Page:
It was time to give up good for great. I didn't know what would happen but I knew it was time to find out.

When something feels good and right, it is so hard to know when or how or if we should give it up. It's so hard to trust that something better is meant for us and waiting. Do we just need more tenacity? Are we being selfish? Too impulsive or non-committal?

What's wonderful is our freedom to explore these questions and find answers that feel right and true for us. We're blessed with this thing called life that's the ultimate adventure game if we'd only learn to live it that way. If we gradually released our expectations and attachments gently so we could drift more easily from thing to thing as the wisest sages suggest.

How can we embrace this?

What can we practice each day to do it better?

When can we tune into our intuition and trust, as we have so many times before in our lives, that the message is the right one?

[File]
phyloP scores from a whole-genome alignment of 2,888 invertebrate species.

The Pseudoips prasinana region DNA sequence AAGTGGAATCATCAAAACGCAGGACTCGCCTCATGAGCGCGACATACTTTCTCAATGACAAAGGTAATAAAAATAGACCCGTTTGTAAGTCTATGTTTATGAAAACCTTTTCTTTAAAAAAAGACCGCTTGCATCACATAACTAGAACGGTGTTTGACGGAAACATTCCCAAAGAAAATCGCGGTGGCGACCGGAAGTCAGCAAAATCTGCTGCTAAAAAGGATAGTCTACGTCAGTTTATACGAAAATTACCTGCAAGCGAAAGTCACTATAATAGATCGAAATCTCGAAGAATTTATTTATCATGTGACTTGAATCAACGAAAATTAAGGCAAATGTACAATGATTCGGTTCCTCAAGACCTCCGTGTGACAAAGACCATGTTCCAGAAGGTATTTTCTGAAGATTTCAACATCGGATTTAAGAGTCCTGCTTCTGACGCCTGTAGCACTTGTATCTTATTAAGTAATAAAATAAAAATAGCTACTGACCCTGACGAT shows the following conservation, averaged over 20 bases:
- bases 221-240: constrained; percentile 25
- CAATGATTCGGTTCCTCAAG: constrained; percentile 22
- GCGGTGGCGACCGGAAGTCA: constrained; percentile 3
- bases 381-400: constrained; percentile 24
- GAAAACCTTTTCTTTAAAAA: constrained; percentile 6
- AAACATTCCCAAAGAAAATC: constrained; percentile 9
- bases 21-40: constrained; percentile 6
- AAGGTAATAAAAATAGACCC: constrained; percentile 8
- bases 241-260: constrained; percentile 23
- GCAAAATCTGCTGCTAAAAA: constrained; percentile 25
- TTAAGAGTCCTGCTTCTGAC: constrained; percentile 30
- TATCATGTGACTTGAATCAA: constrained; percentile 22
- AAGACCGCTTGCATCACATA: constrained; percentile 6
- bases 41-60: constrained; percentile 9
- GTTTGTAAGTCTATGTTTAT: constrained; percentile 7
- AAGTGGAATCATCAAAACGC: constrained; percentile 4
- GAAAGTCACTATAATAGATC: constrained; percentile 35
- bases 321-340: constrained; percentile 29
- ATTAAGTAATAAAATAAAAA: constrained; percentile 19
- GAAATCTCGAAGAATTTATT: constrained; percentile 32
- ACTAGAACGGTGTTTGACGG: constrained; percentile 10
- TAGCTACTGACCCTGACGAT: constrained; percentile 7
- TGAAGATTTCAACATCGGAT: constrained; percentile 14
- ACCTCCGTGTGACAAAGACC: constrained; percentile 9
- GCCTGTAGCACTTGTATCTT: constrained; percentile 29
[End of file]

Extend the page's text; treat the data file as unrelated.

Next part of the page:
We must practice giving up good for great, even when we have no idea what great might be.

Baking (and living) from intuition.

I'll say this: I don't follow rules well. I never have. I've written about this before.

My poor mother had to bail me out for getting in trouble several times in school. It was a theme for me growing up. I never did it to be intentionally bad or unruly, I just always had a disposition that bucked rules if they seemed unfair or unnecessary.

I still live my life this way, for better or for worse. I think it's better, honestly. It's served me quite well to not follow the herd. 

And it especially happens when I cook, which is often now that I've moved to such a peaceful setting. Something about my new retreat-like home makes me want to cook and cook around the clock. My pots and pans are working overtime!

In all that cooking, I don't follow recipes well and hardly take notes of what I'm doing. It's why I stopped posting recipes a few years into my coaching business because I began to dread the experience of measuring and monitoring and translating so other people could do what I did. 

Know why? Because it doesn't work. Copying other people is probably the least effective to truly be yourself, even when it comes to copying a recipe. Something simple like that can be an opportunity for you to throw caution to the wind and just do YOU.

I did that this weekend when I made some pumpkin bread from scratch and WITHOUT A WORKING OVEN KNOB. I successfully baked something using hardly any rules and no certainty about the temperature of the oven.